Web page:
Gandhi met with fellow members of the European Committee at a Masonic Lodge in Johannesburg. No minutes are available from those meetings, suggesting the contents were secret, but we have Gandhi’s admission that they took place. He also exchanged letters with Lord Ampthill, the Grand Master of the Grand Lodge of England. Seeking to distance himself from his fellow Freemason initiates, Lord Ampthill denied knowing the author of Gandhi’s biography, Reverend J.J. Doke, in his foreword to the book. Since both men were Freemasons and fellow members of the European Committee, Lord Ampthill had to have known him. Ampthill wrote the foreword for the Gandhi biography written by Rev. Doke, who was the editor-in-chief of Gandhi’s newspaper.
As the Grand Master of the Grand Lodge of England, Lord Ampthill had presided over the laying of a foundation stone for a Shakespeare theatre in Stratford-upon-Avon as revealed in Chapter 2. What this means is that Ampthill was not only continuing to propogate a lie from the 16th century that the illiterate imposter Will Shakspere was the Bard of Avon, but was responsible for placing a new imposter on the pedestal in the 20th century, M.K. Gandhi.
Gandhi is a far more complex figure than anyone seems to have imagined. Gandhi under Cross-examination exposed the fact that Gandhi lied about the racial train and coach incident, where he was purportedly thrown off a train at Pietermaritzburg Station in the Transvaal. The editor-in-chief of Gandhi’s own Indian Opinion newspaper, Rev. Doke, wrote the biography, opportunistically turning Gandhi into a martyred saint for political motivations. By comparing the four biographical and autobiographical accounts of the incident, the authors of Gandhi Under Cross-examination discovered the fraud Gandhi perpetrated by deceiving the world about the racial train and coach incidents that never occurred—at least to him. Under cross-examination, Gandhi is exposed as a fraudster, who has lied about his past in order to exploit the politics of victimization to gain political leverage. This is an effective counterpoint to the later real-life trial of Gandhi’s assassin, Nathuram Godse.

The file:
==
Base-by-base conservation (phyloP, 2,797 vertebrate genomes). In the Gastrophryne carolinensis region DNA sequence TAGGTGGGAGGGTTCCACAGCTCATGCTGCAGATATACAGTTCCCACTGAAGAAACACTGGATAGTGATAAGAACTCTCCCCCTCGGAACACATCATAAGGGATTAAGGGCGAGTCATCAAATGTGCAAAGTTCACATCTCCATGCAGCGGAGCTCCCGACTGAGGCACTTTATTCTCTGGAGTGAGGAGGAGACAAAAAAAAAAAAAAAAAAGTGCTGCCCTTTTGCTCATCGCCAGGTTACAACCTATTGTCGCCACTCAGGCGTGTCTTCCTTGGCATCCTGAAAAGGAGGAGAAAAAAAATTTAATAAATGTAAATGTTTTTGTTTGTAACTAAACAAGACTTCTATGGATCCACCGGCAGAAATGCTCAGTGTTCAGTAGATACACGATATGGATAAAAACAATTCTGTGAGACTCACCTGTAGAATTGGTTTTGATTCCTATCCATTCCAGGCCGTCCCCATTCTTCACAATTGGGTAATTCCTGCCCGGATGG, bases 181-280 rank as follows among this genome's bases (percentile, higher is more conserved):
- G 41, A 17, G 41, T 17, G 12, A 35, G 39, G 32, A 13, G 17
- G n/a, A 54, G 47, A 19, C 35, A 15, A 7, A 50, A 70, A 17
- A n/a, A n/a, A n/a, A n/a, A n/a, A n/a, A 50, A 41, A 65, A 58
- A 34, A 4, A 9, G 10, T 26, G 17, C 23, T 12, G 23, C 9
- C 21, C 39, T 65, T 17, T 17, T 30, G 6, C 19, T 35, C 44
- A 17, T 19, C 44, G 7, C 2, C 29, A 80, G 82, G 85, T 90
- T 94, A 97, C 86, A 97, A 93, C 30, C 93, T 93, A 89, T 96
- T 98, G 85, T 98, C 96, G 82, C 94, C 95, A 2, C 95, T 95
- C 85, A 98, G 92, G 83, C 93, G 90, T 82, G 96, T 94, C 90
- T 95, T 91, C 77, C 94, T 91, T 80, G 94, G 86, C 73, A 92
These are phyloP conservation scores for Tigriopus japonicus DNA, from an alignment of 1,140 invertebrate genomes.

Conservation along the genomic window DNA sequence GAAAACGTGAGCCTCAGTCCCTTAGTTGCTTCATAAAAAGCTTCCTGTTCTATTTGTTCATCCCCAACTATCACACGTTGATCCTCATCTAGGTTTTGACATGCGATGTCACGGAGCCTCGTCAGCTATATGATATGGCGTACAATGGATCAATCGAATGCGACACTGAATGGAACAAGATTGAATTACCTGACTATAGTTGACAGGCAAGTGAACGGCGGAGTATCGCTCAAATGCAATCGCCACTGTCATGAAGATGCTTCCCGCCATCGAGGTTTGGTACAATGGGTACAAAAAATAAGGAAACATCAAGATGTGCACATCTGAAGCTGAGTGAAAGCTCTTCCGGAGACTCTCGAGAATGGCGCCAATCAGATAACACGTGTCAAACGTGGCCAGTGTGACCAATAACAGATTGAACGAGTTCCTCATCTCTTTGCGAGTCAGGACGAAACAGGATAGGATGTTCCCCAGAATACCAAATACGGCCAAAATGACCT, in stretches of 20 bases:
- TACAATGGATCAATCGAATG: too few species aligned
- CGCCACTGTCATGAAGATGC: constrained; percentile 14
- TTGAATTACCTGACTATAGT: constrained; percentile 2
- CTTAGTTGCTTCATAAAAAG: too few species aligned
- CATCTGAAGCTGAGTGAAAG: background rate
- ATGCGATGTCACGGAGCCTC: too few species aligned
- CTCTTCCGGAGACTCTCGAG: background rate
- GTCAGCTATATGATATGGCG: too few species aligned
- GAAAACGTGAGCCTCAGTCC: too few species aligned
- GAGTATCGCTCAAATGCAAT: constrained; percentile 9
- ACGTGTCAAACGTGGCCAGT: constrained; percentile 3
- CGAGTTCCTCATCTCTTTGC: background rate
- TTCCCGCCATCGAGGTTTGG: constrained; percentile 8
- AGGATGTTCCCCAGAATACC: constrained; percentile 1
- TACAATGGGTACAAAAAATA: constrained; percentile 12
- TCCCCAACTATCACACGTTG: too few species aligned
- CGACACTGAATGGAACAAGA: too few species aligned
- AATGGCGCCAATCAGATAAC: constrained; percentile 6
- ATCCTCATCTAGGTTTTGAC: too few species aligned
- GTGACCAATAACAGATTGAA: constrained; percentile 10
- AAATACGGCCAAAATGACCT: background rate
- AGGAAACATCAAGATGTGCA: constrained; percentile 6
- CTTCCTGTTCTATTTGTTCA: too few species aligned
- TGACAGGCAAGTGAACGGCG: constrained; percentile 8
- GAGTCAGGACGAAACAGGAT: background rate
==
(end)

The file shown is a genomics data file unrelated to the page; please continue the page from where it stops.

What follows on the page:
In the 1890s in South Africa, Gandhi addressed a body of fellow Indians in a town hall in Johannesburg. He raised a motion for a permanent Indian militia in South Africa. He proposed forming a volunteer ambulance corps of Indian stretcher-bearers to convince the British that they were loyal followers of the British Empire, in order to gain the permission of His Majesty’s government to found a permanent India militia.
It so happens that Gandhi was promoted to the rank of sergeant-major in the British Army. His ambulance team joined the British in their effort to suppress a Kaffir uprising in South Africa. Gandhi acted as a recruitment officer for the British Army in the Boer War, WWI and WWII and as an apologist for the British Empire in his Indian Opinion newspaper. We also know that Gandhi had secret meetings with arms dealers and a Muslim terrorist organization known as the Muslim League.
Two attempts on the life of Gandhi were made in close succession. Assassins were dispatched from Lincoln’s Inn in London, one of the Inns of Court, which were law schools founded for the legal education of the aristocratic elite. The author of this book learned this from a Pakistan-born Canadian, who had received the Masonic ritual torture of the 3° at the hands of his Masonic brethren in Pakistan. He displayed to the author, in the restaurant, in Seoul, South Korea, the corresponding scars to both temples and a single scar in the middle of his forehead matching those assocated with the 3° ritual torture referred to in the Freemasonry rite. This rite is based on the murder of Hiram Abif, the architect of King Solomon’s Temple, where Hiram is at prayer in the Temple, when he is ambushed by the Three Unworthy Craftsmen, known as the Three Juwes, namely, Jebelo, Jubela and Jubelum. They demand to know the secrets of the 3°, the so-called Master Mason degree of Freemasonry, pertaining to the secrets of stone masonry-based architecture. When he refuses to reveal the secret, they cordon off the exits of the Temple, and administer the blows to the two temples and the middle of the forehead, corresponding to the injuries received by the Pakistani gentleman sharing his experiences at the restaurant. The 3° ritual torture is given to those considered traitors to the Freemason fraternity to which they belong.